Parker and Birth of a Nation co-writer Jean Celestin were accused of sexually assaulting a woman at Penn State University in 1999. Parker was charged, though he was later acquitted in a 2001 trial; a jury found Celestin guilty of sexual assault and he was sentenced to six months in prison. (The conviction was later overturned.) It was later revealed by the alleged victim’s brother that she died by suicide in 2012. Speaking to The Root, Sharpton revealed he’d personally conversed with Parker, who maintains his innocence. Sharpton said he believes the court’s decision concerning the sexual assault charges brought against the 36-year-old should be the defining outcome of Parker’s involvement in the case.
Former Fox News host Andrea Tantaros has moved forward in filing a lawsuit against Fox News and its ex-chief Roger Ailes for alleged sexual harassment. She didn't stop there. Also named as defendants in a complaint lodged in New York Supreme Court is Ailes' replacement Bill Shine, vp legal affairs Dianne Brandi, vp corporate communications Irena Briganti and executive vp programming and development Suzanne Scott.
Wikileaks found 67 emails between Hillary Clinton and daughter Chelsea under her fake name– –At least one was during a foreign policy meeting — Another was on September 11, 2012 during the Benghazi terror attack!
Wikileaks discovered 67 emails between Hillary Clinton and “Diane Reynolds” who we now know to be her daughter Chelsea.
Don’t mess with the elderly, especially those who are packing heat. One robber in the Detroit area learned that the hard way when he thought a 91-year-old would be easy pickings. Little did he know that he would end up with a gunshot wound to the throat; the police are treating this matter as an act of self-defense (via Detroit News):
I have spent my life as a Democrat which probably isn’t that surprising considering that I am African-American. One of the things that always attracted me to the party were the ideals of equality, fighting for the little guy and our openness to differing opinions, but lately I have seen my party take a turn that makes me uncomfortable. Somewhere along the way we stopped fighting for the little guy and became the party of the smug, educated elites who look down on those with less education and deem them unable or unworthy of being able to make personal decisions for their own lives.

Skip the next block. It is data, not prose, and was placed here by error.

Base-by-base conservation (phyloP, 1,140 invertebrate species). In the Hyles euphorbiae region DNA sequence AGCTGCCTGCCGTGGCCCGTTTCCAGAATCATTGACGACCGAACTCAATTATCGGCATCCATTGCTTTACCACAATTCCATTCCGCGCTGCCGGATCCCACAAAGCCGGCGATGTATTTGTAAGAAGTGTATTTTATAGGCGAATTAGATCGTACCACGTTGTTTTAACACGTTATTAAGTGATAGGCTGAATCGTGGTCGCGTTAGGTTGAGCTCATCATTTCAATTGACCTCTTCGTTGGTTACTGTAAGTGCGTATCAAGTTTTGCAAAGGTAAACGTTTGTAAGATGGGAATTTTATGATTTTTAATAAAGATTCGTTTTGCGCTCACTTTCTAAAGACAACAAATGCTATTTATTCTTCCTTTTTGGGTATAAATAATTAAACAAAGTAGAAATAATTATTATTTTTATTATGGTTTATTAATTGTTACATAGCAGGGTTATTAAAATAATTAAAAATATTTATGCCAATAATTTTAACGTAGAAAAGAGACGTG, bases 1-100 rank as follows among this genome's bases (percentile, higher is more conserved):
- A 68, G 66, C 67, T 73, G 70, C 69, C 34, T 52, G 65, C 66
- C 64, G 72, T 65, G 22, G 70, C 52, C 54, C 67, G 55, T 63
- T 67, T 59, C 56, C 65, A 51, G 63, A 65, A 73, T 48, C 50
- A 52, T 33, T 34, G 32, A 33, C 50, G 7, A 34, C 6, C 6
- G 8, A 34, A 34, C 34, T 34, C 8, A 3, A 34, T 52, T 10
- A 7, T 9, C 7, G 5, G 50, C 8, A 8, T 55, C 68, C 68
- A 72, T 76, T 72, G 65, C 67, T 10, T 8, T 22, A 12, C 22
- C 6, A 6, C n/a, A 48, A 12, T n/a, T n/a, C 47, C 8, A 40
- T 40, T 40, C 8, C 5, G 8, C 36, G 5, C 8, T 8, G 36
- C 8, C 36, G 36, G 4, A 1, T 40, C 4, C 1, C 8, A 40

On Monday, former president Bill Clinton belatedly announced plans to tighten the ethical safeguards for the Clinton Foundation, the family charity, to eliminate “legitimate concerns about potential conflicts of interest.” The plans range from the laughable to the laudable, and they are woefully incomplete.
Changing the foundation’s name from the “Bill, Hillary & Chelsea Clinton Foundation” to the “Clinton Foundation” will convince precisely zero people that everything is on the up and up. Taking Bill off the board and ending his official fundraising role won’t stop people from trying to buy access through the foundation.
(CNN)Twelve people were killed in an attack on a university in Kabul, the Afghan capital, a spokesman for the Chief of Kabul Police tells CNN.
Seven students, three policemen and two security guards were killed in the attack on the American University campus, Basir Mujahid, the spokesman said. Around 750 students were on campus at the time, he added.
WASHINGTON (AP) - Donald Trump's paid campaign staffers have declared on their personal social media accounts that Muslims are unfit to be U.S. citizens, ridiculed Mexican accents, called for Secretary of State John Kerry to be hanged and stated their readiness for a possible civil war, according to a review by The Associated Press of their postings.
A transgender man denied a haircut based on gender has locked down a settlement with Hawleywood's Barber Shop in southern California.
Rose Trevis announced the pact Monday, saying he was shocked and humiliated when he visited the Long Beach shop last March, asked for a trim and got shut down based on the belief of two barbers that he was a woman.